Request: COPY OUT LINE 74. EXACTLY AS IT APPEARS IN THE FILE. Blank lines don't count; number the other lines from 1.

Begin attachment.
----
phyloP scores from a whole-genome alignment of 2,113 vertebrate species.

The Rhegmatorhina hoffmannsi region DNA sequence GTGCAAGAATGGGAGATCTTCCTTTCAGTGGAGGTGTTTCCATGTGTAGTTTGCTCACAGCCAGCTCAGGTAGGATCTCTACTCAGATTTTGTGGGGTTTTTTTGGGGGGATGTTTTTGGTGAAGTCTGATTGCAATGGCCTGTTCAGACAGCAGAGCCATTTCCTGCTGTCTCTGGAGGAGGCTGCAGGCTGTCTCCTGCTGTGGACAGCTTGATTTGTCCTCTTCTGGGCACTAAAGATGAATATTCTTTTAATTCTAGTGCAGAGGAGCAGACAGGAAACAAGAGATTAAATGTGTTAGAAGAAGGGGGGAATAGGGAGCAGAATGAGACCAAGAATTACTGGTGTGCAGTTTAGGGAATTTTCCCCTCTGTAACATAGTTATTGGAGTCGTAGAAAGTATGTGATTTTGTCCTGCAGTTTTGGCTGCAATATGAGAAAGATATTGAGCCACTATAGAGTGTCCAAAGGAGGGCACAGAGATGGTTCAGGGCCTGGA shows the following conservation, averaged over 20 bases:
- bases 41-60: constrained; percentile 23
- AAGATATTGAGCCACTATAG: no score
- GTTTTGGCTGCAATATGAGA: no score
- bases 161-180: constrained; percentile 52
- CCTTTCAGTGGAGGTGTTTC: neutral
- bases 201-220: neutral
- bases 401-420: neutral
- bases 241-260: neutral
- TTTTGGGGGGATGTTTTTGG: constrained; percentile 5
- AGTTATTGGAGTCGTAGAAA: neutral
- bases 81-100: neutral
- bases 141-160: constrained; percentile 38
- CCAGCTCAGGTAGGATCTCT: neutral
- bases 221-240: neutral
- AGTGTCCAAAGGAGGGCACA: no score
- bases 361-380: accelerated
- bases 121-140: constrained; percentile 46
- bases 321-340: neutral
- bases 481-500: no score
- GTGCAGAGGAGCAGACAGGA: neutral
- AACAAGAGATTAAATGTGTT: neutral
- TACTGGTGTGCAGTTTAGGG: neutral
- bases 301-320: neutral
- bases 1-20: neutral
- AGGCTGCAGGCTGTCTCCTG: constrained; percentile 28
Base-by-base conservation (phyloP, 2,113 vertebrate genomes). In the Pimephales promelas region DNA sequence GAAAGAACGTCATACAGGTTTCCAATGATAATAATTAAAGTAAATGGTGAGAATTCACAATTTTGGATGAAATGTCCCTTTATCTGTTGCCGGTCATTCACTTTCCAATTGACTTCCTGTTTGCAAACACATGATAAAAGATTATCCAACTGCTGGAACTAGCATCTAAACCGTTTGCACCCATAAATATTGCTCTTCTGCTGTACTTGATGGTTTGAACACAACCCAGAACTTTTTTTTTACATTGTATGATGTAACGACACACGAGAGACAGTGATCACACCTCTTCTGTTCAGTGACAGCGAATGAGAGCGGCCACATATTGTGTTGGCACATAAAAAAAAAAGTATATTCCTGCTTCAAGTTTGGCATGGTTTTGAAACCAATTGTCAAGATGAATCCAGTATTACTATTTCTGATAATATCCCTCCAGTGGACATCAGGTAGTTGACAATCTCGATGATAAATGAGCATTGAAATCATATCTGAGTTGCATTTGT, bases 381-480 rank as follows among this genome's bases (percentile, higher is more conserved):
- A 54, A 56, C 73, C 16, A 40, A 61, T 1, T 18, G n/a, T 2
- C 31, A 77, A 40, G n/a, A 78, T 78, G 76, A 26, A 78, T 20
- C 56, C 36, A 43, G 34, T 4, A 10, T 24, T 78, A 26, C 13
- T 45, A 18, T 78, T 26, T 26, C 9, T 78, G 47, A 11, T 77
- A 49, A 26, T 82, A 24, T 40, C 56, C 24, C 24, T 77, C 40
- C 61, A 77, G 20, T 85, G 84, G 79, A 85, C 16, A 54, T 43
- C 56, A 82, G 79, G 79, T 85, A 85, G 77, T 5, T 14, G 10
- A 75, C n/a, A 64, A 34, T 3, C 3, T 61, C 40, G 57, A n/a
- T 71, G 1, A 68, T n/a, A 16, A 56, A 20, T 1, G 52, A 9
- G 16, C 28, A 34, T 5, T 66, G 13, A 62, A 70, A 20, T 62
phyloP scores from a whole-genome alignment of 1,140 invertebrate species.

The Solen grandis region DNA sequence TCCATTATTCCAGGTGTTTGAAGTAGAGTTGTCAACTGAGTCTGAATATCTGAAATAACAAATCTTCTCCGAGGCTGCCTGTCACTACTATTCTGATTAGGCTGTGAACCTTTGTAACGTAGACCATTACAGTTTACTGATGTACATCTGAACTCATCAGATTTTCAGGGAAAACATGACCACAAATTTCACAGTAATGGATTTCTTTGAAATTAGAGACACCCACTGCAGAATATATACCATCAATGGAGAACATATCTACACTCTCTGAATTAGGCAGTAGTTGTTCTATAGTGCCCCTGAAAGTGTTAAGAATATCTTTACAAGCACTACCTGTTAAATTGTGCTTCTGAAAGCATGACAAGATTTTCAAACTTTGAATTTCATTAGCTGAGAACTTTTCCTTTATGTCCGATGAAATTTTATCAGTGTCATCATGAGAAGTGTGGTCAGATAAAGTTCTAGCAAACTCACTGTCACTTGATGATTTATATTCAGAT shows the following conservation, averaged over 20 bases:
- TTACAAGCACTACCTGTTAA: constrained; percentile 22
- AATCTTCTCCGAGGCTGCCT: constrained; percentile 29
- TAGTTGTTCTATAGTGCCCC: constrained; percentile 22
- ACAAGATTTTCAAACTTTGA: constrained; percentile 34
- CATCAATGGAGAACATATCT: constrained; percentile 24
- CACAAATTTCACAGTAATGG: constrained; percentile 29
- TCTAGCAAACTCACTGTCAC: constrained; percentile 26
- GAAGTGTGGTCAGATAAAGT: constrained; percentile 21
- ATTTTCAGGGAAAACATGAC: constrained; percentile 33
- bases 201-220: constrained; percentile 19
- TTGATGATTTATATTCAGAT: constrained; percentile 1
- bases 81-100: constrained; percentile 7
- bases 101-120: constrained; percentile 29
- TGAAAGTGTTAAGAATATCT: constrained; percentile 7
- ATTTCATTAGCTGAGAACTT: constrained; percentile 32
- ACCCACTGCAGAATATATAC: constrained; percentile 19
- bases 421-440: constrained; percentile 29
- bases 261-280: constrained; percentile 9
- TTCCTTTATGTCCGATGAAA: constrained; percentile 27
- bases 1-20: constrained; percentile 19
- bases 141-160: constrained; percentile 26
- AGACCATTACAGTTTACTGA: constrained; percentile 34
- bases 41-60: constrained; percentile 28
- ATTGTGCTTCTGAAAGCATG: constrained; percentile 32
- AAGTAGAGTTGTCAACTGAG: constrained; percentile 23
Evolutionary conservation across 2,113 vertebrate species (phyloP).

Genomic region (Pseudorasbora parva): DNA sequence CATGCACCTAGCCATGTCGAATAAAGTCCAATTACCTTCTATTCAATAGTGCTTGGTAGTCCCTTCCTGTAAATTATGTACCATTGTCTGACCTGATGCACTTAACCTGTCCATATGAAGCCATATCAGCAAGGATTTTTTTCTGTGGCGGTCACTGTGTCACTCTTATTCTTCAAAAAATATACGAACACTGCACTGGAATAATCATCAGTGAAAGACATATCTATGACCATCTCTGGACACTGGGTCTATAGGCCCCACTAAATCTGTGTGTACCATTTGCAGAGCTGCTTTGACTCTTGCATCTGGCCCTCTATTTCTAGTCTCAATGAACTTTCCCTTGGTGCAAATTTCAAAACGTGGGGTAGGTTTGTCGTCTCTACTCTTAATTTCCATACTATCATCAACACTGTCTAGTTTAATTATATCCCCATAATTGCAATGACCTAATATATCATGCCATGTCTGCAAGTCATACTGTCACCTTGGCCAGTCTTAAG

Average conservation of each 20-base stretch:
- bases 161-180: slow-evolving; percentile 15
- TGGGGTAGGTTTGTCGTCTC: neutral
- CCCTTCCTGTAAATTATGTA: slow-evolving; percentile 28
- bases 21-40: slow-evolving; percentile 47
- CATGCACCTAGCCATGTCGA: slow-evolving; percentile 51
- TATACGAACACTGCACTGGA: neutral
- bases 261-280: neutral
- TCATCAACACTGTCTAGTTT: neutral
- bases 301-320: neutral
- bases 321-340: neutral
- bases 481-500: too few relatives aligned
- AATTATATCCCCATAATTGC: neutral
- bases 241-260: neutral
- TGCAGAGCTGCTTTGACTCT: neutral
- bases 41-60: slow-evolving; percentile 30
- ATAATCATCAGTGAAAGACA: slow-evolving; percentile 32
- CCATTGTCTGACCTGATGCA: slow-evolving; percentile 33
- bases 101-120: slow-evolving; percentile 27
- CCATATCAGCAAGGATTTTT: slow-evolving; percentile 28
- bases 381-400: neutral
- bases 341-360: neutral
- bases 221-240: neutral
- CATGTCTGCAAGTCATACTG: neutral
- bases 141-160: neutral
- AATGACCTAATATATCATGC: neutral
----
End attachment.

- TATACGAACACTGCACTGGA: neutral